Friday Noon Study Group

An informal discussion group considering various major Jewish texts and writers. Past subjects have included the Books of Judges, Kings, Job, Proverbs, Ecclesiastes, Daniel, Pirkei Avot: The Ethics of the Sages, the religious philosophy of Mordecai Kaplan, Elliot Cosgrove's Jewish Theology In Our Time, Abraham Joshua Heschel's The Sabbath, Rebecca Goldstein's Betraying Spinoza, Sylvia Boorstein's That's Funny, You Don't Look Buddhist, Simon Wiesenthal’s The Sunflower: On the Possibilities and Limits of Forgiveness, Ari Shavit's My Promised Land:  The Triumph and Tragedy of Israel,  Ruth Calderon's A Bride for One Night:  Talmud Tales, Song of Songs, Julie Galambush’s The Reluctant Parting: How the New Testament's Jewish Writers Created a Christian Book, Lawrence Wright's Thirteen Days in September:  The Dramatic Story of the Struggle for Peace, the Book of Joshua, Amy-Jill Levine's The Short Stories of Jesus, Martin Buber's I and Thou, the Book of Hosea, Robert Wright's The Evolution of God, and Joseph Telushkin's Words That Hurt, Words That Heal.  We meet every Friday from 12-1 in the CBI Social Hall.

Friday, April 21, 12-1

Last Friday, we focused on Chapter 6 of Bernard-Henri Levy's The Genius of Judaism, exploring what he means by "What Does It Mean to Be a Chosen People?"  Levy points out that the Jews' status as a "chosen people" has been a source of conflict with non-Jews.  We began by looking at some biblical and midrashic sources relating to chosenness, the notion that, according to some, the Jewish people chose God at Sinai when they accepted the Torah ("we will do and then we will understand").  We talked about the obligations that chosenness entails:  learn the Torah, study it, and pass it on.  And we spent a considerable amount of time talking about the ways in which Jews engaged with the text of the Torah, turning it over and over, examining its 70 faces, assaulting and deconstructing it.  In particular, we discussed whether this method of dealing with scripture was exclusively Jewish.  We also considered that the meaning of Torah was elusive (that Judaism is a "vaporous outline"), we could only obtain flashes of insight, and that no pride should be attached to being chosen to interpret Torah, that chosenness does not imply sanctification of land, politics, society or nation.  As a supplement to our discussion, a handout on chosenness from "My Jewish Learning" was distributed.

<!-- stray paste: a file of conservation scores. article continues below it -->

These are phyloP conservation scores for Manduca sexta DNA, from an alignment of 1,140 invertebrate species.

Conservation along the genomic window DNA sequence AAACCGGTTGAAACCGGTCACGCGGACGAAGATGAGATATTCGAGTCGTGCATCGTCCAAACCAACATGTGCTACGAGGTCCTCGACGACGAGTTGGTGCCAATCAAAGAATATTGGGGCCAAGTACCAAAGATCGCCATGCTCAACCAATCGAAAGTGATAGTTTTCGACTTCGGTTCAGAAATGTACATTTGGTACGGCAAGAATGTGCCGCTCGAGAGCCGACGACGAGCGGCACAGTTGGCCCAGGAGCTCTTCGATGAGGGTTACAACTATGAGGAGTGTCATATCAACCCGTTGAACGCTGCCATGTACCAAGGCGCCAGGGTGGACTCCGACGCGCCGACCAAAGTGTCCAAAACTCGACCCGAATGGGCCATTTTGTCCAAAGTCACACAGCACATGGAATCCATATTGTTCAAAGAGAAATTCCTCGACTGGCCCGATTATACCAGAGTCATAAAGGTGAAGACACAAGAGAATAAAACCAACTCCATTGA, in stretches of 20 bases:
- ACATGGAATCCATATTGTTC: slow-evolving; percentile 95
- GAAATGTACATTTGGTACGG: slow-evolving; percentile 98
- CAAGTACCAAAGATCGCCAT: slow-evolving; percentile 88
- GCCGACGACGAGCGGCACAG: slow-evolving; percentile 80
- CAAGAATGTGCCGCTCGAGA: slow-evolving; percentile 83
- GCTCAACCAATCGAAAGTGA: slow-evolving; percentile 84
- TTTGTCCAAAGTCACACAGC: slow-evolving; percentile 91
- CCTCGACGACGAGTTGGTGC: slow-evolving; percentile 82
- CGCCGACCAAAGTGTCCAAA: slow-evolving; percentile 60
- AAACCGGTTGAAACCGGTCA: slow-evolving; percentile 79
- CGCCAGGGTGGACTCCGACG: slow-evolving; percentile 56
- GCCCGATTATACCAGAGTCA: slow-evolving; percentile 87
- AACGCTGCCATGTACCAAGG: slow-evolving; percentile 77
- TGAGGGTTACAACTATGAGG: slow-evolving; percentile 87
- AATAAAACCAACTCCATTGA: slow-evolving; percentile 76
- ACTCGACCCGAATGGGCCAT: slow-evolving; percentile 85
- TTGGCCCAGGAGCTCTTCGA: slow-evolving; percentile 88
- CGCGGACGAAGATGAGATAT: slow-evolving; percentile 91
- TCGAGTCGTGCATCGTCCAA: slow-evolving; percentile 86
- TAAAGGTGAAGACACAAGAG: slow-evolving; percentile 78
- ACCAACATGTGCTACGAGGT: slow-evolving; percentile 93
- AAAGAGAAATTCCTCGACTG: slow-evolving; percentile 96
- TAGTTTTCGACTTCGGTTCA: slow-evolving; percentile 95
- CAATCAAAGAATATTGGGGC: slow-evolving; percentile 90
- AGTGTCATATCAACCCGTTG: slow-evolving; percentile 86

This Friday, we'll look at Chapters 7-9 (pp. 138-204:  Levy's take on the Book of Jonah and the lessons of the Ninevites.  This is a sizeable chunk of Levy's text, which, as many readers have pointed out, is not all that easy to navigate.  Skimming these chapters may be the way to go here.   Our informal discussion group meets every Friday from noon to one in the CBI Social Hall.  All are welcome to join us, regardless of their level of expertise, and regardless of whether they've attended any previous sessions.   If you have questions, please contact Jay Jacoby at jbjacoby@uncc.edu

 

Starting on May 12, CBI’s Friday Noon Study Group will be exploring the Book of Micah.  One of the twelve minor prophets of the Hebrew Bible, Micah was a contemporary of Isaiah, Amos and Hosea.  He addresses the future of Israel after the Babylonian exile.  Like other prophets, Micah rebuked the people of Judah for dishonesty, idolatry, and corruption in government.   While the book is relatively short, it includes lamentations, a lawsuit in which God sues Israel for breach of contract, prayers of petition and confidence, and a prophecy of restoration that envisions a world at peace.

Our informal discussion group meets every Friday from noon to one in the CBI Social Hall.  All are welcome to join us, regardless of their level of expertise.  Please bring whatever copy of the Bible you might have (the more different translations the livelier the discussion).  If you have questions, please contact Jay Jacoby at jbjacoby@uncc.edu.